Abram Zataari’s 16mm film, The End of Time (2012) hidden in a small rough and ready upstairs storage room, above Walid Raad’s more polished exhibition, provides compellingly understated contrast. A simple sequence of set pieces between three men repeats three times. The framing is simple, the film footage monochrome and washed out, inconspicuous, and no sound is heard besides the whirring of the projector. Two of the men approach each other as if to kiss, heads and hips cradled in each other’s hands. They stop just as their mouths would touch, and pause. In its third repetition, the progression of semi-erotic, unfulfilled gestures are preceded and framed by the phrase “and now, we fall in love”. A series of loves, each the same.

So what is it that makes an artwork present? Tino Sehgal’s work embodies the theme emphatically. Very much on stage, it is being created constantly and barely occurs without a time, a place, and a viewer. Its curated partner piece by Theaster Gates is equally present in the sense of a project ongoing throughout the 100-day dOCUMENTA period, gradually creating an absolute and complex change. But we forget that the historical too can be present. Philipsz’ piece at Kassel station acknowledges the past in such a way as to make it present, taking a unique opportunity to snatch at a specific past. Presence is established in such a sense as to mean present in time, durational throughout Kassel, and present in space, installed and specific, or historical and referential. The most profound presence however, is found elsewhere.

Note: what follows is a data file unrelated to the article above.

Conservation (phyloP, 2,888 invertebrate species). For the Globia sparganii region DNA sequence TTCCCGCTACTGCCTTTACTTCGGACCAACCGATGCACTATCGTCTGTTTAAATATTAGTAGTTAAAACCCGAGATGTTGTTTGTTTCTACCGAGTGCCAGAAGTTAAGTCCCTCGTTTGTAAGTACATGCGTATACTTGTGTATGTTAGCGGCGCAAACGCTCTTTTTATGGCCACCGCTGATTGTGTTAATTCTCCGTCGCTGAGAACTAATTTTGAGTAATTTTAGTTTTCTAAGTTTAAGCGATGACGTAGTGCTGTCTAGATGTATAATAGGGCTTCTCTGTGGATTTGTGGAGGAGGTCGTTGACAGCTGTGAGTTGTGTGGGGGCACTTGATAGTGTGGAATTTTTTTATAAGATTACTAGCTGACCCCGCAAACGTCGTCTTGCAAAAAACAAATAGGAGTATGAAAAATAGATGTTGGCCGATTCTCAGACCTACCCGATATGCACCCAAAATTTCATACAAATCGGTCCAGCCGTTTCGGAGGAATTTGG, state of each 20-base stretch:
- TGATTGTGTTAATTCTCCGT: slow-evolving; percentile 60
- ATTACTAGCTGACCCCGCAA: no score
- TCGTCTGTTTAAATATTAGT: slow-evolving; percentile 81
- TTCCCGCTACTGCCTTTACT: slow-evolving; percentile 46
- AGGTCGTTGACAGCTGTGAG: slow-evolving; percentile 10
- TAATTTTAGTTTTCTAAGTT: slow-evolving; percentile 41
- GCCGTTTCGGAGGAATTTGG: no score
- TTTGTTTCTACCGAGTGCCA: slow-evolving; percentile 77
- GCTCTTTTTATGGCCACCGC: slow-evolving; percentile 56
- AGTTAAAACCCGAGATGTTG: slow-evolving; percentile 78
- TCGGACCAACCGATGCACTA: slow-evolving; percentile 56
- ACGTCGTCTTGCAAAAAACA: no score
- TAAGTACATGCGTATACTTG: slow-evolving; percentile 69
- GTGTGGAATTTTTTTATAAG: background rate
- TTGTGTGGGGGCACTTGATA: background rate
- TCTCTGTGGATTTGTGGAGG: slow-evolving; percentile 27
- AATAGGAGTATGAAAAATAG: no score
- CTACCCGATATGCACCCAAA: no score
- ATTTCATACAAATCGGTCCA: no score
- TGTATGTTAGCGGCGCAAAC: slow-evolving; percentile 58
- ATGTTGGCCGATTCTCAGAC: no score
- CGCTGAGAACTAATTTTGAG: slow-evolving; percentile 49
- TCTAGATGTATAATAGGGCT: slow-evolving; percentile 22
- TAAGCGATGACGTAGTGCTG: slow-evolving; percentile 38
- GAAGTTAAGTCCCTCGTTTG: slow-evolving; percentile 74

Wandering the impressive landscaped park in Kassel the topography falls away. The path, now enclosed, wends through an apparent overgrowth of wildflowers and disuse. Building supplies are stacked, orderly amongst craters and dirt mounds, signifying something unfinished, left abandoned. The place is very much alive, much more so than the pristine park, and insects and wildlife abound. Following the buzzing leads to a stone statue, a reclining woman, head covered by a frenzied hive of bees. Behind her, in the distance, a man sits sketching. Two dogs play near him, one has a front leg dyed fluorescent pink. As Huyghe points out, there are “movements and processes but no choreography”, “rules but not a policy.” Very much living and present, but not at all enacted.

dOCUMENTA (13) at Kassel 9th June until 16th September 2012, Kassel, Germany.

Text: Travis Riley

Giuseppe Penone Ideas of Stone (2004-2010)
Photo: Roman Mensing